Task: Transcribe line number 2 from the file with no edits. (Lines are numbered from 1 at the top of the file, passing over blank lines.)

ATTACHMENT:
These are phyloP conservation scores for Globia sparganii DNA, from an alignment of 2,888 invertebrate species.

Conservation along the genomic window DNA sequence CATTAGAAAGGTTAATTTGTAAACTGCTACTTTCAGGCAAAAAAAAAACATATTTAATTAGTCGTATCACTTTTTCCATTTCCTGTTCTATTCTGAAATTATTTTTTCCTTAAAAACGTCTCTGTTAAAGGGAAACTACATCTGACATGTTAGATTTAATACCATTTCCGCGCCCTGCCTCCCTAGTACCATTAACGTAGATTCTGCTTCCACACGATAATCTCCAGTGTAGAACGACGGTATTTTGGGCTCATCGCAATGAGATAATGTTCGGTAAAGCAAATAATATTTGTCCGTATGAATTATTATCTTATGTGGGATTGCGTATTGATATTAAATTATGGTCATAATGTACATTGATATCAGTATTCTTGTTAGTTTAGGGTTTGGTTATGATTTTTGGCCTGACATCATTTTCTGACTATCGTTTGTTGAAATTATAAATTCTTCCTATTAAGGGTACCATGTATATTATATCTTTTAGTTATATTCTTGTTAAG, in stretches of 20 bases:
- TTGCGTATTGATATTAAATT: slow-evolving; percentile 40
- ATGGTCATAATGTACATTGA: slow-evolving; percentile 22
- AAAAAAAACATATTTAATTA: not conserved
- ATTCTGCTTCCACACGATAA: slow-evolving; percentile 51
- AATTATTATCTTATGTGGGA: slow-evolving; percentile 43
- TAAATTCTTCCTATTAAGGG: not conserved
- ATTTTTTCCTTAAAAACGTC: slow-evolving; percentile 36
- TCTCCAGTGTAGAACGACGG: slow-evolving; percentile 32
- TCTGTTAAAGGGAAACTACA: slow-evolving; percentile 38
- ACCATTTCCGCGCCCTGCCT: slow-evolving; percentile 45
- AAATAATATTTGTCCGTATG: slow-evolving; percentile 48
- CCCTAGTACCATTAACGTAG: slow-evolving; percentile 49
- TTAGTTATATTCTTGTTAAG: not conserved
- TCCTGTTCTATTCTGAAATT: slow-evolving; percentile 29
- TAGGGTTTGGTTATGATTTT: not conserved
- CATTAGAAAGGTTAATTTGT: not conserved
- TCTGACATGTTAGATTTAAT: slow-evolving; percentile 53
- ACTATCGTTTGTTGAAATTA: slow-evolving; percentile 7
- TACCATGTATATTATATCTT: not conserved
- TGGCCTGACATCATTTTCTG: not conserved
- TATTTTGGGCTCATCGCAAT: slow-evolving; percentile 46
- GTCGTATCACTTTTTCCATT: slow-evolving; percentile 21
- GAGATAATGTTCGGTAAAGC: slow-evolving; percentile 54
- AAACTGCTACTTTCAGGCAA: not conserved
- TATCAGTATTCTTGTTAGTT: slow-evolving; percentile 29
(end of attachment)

Conservation along the genomic window DNA sequence CATTAGAAAGGTTAATTTGTAAACTGCTACTTTCAGGCAAAAAAAAAACATATTTAATTAGTCGTATCACTTTTTCCATTTCCTGTTCTATTCTGAAATTATTTTTTCCTTAAAAACGTCTCTGTTAAAGGGAAACTACATCTGACATGTTAGATTTAATACCATTTCCGCGCCCTGCCTCCCTAGTACCATTAACGTAGATTCTGCTTCCACACGATAATCTCCAGTGTAGAACGACGGTATTTTGGGCTCATCGCAATGAGATAATGTTCGGTAAAGCAAATAATATTTGTCCGTATGAATTATTATCTTATGTGGGATTGCGTATTGATATTAAATTATGGTCATAATGTACATTGATATCAGTATTCTTGTTAGTTTAGGGTTTGGTTATGATTTTTGGCCTGACATCATTTTCTGACTATCGTTTGTTGAAATTATAAATTCTTCCTATTAAGGGTACCATGTATATTATATCTTTTAGTTATATTCTTGTTAAG, in stretches of 20 bases: